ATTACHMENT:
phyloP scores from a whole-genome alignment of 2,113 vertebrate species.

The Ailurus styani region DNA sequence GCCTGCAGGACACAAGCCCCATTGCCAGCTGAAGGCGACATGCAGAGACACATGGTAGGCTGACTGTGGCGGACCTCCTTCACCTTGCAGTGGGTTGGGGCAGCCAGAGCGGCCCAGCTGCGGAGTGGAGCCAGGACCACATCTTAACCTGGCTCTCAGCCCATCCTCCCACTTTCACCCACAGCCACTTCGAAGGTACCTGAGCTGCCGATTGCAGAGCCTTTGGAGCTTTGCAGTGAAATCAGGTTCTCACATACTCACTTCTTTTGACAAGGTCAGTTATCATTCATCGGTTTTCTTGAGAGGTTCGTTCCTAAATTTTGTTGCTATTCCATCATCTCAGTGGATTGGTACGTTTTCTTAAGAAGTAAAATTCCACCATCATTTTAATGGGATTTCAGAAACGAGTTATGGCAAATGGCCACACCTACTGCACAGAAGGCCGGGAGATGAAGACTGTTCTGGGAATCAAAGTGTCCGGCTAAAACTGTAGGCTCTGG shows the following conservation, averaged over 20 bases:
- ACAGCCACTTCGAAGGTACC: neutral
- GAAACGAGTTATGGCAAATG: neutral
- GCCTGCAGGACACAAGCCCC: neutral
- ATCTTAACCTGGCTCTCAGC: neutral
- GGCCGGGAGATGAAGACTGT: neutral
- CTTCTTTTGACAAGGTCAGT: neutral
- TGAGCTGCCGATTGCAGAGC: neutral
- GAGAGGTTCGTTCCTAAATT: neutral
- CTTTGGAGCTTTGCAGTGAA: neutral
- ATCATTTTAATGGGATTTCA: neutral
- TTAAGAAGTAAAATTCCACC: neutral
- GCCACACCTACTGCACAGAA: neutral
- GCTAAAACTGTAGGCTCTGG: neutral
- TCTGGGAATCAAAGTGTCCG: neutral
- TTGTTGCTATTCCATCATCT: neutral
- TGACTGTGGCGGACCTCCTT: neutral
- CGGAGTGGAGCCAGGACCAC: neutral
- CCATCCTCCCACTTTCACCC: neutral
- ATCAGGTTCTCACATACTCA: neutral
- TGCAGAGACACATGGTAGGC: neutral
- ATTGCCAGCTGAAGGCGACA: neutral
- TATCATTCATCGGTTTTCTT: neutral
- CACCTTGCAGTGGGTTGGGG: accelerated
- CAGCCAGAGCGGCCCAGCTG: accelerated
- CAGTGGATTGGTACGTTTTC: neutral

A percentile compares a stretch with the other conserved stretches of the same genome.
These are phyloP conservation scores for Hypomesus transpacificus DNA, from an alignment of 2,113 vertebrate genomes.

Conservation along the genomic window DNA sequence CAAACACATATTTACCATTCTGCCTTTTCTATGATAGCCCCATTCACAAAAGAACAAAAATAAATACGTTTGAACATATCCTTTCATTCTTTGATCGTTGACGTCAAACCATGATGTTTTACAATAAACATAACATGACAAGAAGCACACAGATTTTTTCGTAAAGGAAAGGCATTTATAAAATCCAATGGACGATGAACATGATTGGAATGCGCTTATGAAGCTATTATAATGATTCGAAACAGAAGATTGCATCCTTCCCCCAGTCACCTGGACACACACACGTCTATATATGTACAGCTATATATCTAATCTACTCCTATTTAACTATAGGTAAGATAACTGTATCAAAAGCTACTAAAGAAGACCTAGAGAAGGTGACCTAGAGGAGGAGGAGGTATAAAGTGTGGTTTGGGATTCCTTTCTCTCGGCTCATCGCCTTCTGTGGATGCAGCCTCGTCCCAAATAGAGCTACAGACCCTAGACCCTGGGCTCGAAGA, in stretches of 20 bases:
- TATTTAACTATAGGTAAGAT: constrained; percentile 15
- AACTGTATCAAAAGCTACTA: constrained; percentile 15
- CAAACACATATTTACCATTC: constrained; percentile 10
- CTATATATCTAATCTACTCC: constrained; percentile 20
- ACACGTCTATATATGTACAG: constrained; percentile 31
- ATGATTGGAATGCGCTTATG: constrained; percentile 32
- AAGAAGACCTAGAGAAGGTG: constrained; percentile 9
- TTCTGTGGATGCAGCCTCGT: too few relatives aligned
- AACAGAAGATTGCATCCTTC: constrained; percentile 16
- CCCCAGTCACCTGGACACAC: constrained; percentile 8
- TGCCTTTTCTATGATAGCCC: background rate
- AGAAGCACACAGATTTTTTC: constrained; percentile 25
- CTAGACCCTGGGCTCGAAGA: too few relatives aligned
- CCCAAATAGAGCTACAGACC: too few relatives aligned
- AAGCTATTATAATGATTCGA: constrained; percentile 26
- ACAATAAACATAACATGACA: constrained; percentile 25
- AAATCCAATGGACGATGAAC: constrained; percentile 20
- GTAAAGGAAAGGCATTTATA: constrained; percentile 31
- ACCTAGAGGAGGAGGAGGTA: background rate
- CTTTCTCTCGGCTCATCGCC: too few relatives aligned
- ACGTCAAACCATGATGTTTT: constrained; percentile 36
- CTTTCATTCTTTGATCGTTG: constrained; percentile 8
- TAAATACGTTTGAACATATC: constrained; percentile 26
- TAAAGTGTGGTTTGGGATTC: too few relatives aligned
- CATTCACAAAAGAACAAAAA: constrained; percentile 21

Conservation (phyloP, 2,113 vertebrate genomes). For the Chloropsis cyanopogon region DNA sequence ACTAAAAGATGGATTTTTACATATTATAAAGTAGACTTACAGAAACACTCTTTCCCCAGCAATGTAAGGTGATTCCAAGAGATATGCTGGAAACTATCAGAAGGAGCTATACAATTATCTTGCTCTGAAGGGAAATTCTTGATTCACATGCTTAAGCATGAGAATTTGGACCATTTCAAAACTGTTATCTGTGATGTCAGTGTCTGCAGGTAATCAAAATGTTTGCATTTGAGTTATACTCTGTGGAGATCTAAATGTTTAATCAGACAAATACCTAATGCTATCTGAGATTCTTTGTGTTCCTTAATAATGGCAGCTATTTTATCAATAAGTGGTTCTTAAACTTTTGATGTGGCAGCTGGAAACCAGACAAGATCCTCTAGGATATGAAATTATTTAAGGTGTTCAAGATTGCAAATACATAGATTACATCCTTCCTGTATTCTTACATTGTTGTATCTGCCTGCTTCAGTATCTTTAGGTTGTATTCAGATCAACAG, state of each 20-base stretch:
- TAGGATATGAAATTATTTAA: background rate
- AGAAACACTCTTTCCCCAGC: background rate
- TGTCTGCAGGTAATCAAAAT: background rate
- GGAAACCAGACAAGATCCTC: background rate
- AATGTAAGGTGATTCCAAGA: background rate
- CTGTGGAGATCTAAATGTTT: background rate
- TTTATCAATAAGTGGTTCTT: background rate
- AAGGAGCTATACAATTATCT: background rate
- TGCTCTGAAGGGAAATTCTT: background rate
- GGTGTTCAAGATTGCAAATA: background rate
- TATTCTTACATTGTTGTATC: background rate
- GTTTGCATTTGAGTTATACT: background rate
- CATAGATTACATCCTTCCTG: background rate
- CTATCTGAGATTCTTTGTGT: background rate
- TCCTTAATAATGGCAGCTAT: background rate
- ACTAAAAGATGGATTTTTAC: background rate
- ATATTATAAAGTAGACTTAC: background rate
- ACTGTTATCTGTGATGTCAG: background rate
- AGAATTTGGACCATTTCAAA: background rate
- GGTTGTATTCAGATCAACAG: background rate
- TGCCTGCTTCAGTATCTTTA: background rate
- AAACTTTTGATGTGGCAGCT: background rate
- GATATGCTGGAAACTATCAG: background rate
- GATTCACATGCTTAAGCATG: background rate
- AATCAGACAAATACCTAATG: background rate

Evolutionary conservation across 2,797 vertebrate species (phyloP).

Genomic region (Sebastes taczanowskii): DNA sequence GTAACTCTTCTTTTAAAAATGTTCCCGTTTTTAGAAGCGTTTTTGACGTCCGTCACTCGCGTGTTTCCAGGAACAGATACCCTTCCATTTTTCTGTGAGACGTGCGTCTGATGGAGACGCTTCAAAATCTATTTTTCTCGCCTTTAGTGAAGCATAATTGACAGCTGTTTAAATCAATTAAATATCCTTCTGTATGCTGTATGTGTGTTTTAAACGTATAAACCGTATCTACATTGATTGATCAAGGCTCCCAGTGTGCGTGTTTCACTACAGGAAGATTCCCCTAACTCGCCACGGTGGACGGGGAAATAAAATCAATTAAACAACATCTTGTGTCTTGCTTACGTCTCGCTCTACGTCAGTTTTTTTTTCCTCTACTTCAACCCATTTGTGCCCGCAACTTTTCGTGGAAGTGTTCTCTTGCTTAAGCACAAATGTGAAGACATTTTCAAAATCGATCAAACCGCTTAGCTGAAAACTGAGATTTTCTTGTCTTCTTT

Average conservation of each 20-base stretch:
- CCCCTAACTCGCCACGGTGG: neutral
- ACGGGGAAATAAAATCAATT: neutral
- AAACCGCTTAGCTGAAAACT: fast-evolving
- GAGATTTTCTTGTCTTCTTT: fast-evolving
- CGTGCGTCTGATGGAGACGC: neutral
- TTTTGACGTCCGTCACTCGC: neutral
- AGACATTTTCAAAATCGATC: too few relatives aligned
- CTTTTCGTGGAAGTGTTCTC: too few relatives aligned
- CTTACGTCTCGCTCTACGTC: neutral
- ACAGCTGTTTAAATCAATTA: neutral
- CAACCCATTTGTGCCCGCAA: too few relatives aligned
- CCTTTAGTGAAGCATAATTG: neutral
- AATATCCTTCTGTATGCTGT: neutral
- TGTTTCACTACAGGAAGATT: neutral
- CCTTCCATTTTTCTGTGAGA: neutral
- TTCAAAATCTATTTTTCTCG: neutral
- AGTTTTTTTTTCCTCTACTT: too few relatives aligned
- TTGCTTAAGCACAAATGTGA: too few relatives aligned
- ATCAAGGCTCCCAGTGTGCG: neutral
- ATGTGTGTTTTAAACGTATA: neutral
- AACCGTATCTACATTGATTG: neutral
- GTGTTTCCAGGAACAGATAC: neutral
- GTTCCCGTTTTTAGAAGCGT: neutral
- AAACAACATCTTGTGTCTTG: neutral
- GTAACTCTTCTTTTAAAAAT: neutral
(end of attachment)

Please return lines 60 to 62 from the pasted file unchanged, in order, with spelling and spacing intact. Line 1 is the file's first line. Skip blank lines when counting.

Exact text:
- GGAAACCAGACAAGATCCTC: background rate
- AATGTAAGGTGATTCCAAGA: background rate
- CTGTGGAGATCTAAATGTTT: background rate